Your $10,000 would grow less than half as much, to $28,260.

Market days missed

How To Fight A Bear Market

Keep contributing. Investing during a downturn does not amount to throwing good money after bad. It enables you to buy more shares of funds with the same dollars you’ve always invested. That’s because share prices have declined.

And if the market slips more? “You’re insulated from individual declines by dribbling your money in slowly,” Manley said.

Where To Invest

Tilt toward selected sectors. Starting now, your new investments must account for higher inflation and higher interest rates, Manley says.

“Inflation should cool off,” he said. “But it won’t fall back to the 1% to 2% range that a lot of people got used to. Also, money isn’t free any more. The Federal Reserve is moving to monetary policy normalization.”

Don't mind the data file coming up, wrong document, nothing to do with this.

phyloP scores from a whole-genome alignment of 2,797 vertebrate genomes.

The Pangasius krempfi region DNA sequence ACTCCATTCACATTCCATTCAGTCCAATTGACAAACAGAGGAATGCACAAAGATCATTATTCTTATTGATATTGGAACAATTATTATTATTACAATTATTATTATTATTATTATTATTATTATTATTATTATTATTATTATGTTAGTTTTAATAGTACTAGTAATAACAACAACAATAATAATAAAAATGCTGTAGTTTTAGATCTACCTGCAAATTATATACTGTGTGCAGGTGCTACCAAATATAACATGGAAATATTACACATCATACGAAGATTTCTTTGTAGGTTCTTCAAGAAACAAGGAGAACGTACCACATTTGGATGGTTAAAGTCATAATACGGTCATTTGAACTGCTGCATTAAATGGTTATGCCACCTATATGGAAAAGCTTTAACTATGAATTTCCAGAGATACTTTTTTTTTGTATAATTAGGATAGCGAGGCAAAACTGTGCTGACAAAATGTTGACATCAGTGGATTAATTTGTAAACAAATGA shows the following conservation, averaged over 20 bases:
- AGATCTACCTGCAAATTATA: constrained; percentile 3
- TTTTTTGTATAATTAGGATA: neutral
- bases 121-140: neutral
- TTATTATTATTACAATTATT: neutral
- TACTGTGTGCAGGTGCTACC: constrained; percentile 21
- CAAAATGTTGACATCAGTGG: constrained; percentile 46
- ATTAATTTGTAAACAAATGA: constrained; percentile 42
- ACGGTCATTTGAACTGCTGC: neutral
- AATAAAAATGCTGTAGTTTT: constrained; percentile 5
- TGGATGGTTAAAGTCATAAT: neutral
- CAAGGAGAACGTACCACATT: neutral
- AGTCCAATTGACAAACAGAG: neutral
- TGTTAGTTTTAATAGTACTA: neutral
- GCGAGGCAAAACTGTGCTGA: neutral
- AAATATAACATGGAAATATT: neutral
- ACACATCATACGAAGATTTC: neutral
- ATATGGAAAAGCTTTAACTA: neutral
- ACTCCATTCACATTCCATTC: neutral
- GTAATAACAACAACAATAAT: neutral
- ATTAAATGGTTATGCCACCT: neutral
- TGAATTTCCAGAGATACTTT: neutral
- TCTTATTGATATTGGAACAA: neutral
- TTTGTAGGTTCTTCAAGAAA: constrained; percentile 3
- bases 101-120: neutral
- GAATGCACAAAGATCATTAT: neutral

Here’s how to invest while waiting for the bear market to end, Manley says.

“When the economy is running on the hotter side, which it is now, look at energy, financials, industrials and materials,” Manley said.

Within financials, check out well-diversified multinational banks. As rates rise, banks make more from lending out deposits. “There’s a lot of profitability in large, diversified financial institutions,” he said.

And don’t forget the technology sector. But “avoid companies that borrow, borrow, borrow and have no real product,” he said. “Companies that make something and have a long history of innovation, that’s where you want to allocate within tech.”

And remember, what’s poised to work well now, such as energy and financials, is unlikely to outperform technology over the long run, Manley says.

How much you should invest in areas poised to work well now? The bulk of your portfolio should remain in your core, diversified funds. Allocate whatever fraction of your new money into sectors that make sense right now based on your risk tolerance and time horizon.

Follow Paul Katzeff on Twitter at @IBD_PKatzeff for tips about retirement planning and actively managed funds that outperform.